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The Downbeat #1229 -- The "Rookies, man" Edition

Looking at rookie NBA players, rookie NBA coaches and a little more.

Kevin C. Cox

The Jazz have 7 wins in 29 games. That's a winning percentage of 24.1%. That's pretty low. I felt as thought the Jazz would win 21 games this season. They are a third of the way there by wins. It's very "easy" for them to win 14 of the next 53 games right? That would be winning 26.4% of their remaining games. Totally doable right? Right? Well. I hope so. Let's look at the schedule:

  • 28 of 53 are home games (52.8%)
  • 21 of 53 are games against the Eastern Conference (39.6%)
  • 12 of our 28 home games are against the Eastern Conference (42.9%)

If the Jazz win 60% of their home games against the East (7 wins), they are 2/3rds of the way to my 21 win season.

It's very likely that the Jazz will win more than 21 games this year. Which is a feel good story for me, but may suck on the ping pong balls side of things.



Tonight the Jazz play against the Charlotte Bobcats and their amazing defense. The Bobcats suck on offense, but are shutting teams down on defense. Teams are only scoring 93.1 ppg against them. That's pretty low. For a point of reference, the Jazz score only 92.8 ppg. That's educational and sad at the same time.

More interesting is that this team is shutting teams down with Al Jefferson in the middle. Big Al is shooting his worst fg% of his career, 44.3%. He is, on the other hand, getting to the line way more than he did with the Jazz. He's getting there back to his post-surgery days with the Minnesota Timberwolves. I like it. I like Al doing well. (He wasn't thriving here, btw.) Let's celebrate Big Al. In his career he has had 152 different 20/10 games in his career. He had 51 with the Jazz. He played in 225 games in a Jazz uniform (regular season + playoffs combined).

So as a Jazz player Big Al got 33.6% of his 20/10 games in a Jazz uni, and got a 20/10 game in a Jazz uni 22.7% of the time in uniform.

Big Al, everybody!



Trey Burke is having an up and down season. The game after scoring 30 points and drilling 4 three pointers on a 12/20 shooting night he ended up with 2 points, off of 1/8 shooting. Consistency is just something you develop. And at the professional level it's something that doesn't come over night. Just look at John Stockton's rookie year, his shooting (while more constrained) was kinda all over the place too.

But back to Trey, he has scored at least double digits in 12 of his first 17 games. That's not bad. And he's gone for 20 or more points four times already, hitting 30 once. He's a different type of guard playing on a different type of team, and has different responsibilities. Especially on the 2013-2014 Utah Jazz we need him to score. And that's something he's capable of doing. The problem right now is his scoring volatility. Trey's scoring average right now is 12.82 ppg. His standard deviation for scoring points this season is at +/- 7.54. You may have noticed that nearly 8 is over half of nearly 13 just with the eye-ball test.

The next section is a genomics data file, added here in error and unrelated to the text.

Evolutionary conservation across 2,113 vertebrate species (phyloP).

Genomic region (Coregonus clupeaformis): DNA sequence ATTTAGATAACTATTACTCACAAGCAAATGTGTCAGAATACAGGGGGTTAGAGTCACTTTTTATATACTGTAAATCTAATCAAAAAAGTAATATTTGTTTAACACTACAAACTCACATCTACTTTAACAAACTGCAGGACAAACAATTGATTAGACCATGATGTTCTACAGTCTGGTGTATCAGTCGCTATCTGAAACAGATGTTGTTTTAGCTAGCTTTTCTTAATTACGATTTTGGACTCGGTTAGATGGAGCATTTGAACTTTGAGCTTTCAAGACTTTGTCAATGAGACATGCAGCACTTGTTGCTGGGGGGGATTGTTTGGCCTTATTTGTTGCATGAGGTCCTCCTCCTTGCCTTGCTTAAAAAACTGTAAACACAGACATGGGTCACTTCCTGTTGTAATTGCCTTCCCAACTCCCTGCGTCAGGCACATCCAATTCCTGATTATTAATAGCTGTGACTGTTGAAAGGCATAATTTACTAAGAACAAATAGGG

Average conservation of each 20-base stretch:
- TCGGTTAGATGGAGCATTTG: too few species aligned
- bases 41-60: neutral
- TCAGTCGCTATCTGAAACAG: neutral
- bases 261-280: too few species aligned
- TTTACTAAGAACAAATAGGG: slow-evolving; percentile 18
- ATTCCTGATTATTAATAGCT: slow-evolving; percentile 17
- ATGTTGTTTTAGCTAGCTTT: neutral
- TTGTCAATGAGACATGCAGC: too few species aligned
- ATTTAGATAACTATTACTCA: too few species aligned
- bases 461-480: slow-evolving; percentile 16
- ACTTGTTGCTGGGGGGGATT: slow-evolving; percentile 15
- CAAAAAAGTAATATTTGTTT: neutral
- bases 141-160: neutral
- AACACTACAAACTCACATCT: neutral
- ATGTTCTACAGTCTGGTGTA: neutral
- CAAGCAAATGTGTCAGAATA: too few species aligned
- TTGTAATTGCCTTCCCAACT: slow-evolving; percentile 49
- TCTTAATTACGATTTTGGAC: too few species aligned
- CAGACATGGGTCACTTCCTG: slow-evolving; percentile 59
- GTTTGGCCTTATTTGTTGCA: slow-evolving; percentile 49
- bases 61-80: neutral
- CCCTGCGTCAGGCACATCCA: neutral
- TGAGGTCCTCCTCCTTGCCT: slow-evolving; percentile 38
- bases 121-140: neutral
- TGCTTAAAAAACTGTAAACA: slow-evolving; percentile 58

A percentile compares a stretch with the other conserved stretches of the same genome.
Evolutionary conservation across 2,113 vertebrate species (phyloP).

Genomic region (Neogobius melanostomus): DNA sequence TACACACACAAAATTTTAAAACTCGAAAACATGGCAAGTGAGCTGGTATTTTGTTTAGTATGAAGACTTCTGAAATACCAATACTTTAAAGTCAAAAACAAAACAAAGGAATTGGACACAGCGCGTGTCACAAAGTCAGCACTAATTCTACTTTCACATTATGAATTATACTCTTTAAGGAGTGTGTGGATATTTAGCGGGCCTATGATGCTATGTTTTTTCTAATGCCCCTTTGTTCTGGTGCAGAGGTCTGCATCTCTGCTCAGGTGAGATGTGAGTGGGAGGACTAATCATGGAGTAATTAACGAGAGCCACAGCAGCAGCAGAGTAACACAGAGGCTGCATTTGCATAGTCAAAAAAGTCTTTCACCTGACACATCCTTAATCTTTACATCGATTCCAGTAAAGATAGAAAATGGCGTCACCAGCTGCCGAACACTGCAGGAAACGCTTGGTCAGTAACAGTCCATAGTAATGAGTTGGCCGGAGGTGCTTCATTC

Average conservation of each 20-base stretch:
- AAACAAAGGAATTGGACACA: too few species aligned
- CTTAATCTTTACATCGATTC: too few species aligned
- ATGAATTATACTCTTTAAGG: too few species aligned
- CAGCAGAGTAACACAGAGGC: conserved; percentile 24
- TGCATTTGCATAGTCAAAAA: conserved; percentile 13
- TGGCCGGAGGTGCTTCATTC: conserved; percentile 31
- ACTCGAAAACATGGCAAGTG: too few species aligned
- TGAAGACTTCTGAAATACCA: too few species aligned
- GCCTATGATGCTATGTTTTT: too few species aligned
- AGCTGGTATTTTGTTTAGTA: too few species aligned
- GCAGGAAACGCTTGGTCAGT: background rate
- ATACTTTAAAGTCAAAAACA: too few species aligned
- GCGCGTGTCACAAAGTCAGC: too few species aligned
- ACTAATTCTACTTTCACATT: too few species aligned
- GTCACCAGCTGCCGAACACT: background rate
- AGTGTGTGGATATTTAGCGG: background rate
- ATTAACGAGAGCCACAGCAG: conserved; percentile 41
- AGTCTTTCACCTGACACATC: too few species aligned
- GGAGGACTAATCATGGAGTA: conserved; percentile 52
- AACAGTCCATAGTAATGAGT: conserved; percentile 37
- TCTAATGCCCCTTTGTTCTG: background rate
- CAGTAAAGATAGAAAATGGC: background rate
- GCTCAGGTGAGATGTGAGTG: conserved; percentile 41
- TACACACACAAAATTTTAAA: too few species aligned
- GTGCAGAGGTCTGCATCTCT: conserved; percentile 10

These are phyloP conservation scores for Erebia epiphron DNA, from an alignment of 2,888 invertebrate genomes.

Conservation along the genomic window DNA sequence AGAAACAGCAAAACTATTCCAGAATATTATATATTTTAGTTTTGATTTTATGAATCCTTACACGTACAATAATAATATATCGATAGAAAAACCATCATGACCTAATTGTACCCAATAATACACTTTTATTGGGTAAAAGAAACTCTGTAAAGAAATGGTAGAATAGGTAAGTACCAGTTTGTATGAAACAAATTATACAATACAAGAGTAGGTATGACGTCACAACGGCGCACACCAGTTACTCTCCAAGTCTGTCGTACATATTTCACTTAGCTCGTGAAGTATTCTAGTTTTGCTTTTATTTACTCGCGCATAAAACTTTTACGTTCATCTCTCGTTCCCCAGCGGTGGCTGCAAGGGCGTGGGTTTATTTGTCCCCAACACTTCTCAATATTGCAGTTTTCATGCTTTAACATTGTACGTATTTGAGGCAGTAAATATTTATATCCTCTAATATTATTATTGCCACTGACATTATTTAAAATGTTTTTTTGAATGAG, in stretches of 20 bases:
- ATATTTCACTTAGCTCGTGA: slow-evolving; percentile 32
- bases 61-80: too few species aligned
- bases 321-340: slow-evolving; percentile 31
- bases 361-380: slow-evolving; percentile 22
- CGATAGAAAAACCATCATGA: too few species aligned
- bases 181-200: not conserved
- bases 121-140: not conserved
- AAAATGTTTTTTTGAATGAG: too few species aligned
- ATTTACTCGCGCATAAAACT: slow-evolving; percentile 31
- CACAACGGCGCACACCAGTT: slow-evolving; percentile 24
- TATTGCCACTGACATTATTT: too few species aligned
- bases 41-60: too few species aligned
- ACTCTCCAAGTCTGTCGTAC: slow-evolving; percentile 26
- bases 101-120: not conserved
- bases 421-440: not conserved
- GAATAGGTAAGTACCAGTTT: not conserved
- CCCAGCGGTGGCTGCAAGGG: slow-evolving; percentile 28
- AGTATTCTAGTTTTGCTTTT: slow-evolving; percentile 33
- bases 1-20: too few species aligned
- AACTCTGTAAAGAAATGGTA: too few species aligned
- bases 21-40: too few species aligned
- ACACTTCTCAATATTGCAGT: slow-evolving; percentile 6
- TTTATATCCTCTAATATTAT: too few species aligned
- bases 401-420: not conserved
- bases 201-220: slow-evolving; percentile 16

If you calculate it out his volatility is a whopping 58.83%. That, while numerically accurate, seems too high. If you knock off his last two scoring games (30 pts and 2 points respectively), because they are the highest and lowest scores, things naturalize a little more. He's then scoring 12.40 ppg, his STDEV is +/- 5.95, and his volatility is still a huge 47.98%. But at least it's not 60% anymore.

Trey's effort is there every night. Sometimes shooting is just how the ball bounces or hits the rim. As Trey gains more experience at this level his volatility will decrease and he will be a much more consistent shot maker in the future. He's already killing it with his assist to turn over ratio. So I have ultimate confidence in him.



Our other two rookies this year, Rudy Gobert and Ian Clark, are down in the NBA DL right now. They've both played in three games and these are their numbers:

  • Gobert (30.82 mpg): 14.00 ppg, 13.00 rpg, 4.33 bpg, 0.33 apg, 0.33 spg
  • Clark (35.07 mpg): 12.33 ppg , 4.33 apg, 3.00 rpg, 1.67 spg, 0.00 bpg

We looked at a frame of reference for the NBA DL a while back, and I think it is clear that Gobert should dominate these guys. Clark being a generalist is good too, but it would be good if he could pick his scoring up -- it's currently below the averages of Morris Almond (22.7 ppg), C.J. Miles (14.6 ppg), and even Kevin Murphy (13.2 ppg) right now.



Tom Ziller wrote a great piece about Rookie head coaches this season: Mike Budenholzer (Atlanta Hawks), Brad Stevens (Boston Celtics), Jason Kidd (Brooklyn Nets), Steve Clifford (Charlotte Bobcats), Brian Shaw (Denver Nuggets), Dave Joerger (Memphis Grizzlies), Brett Brown (Philadelphia 76ers), Jeff Hornacek (Phoenix Suns), and Mike Malone (Sacramento Kings). On twitter I asked Jazz fans what they thought about Tyrone Corbin's coaching job this season -- IFFFF he was a rookie coach this season. (I think that caveat is interesting)

What score would you give Ty?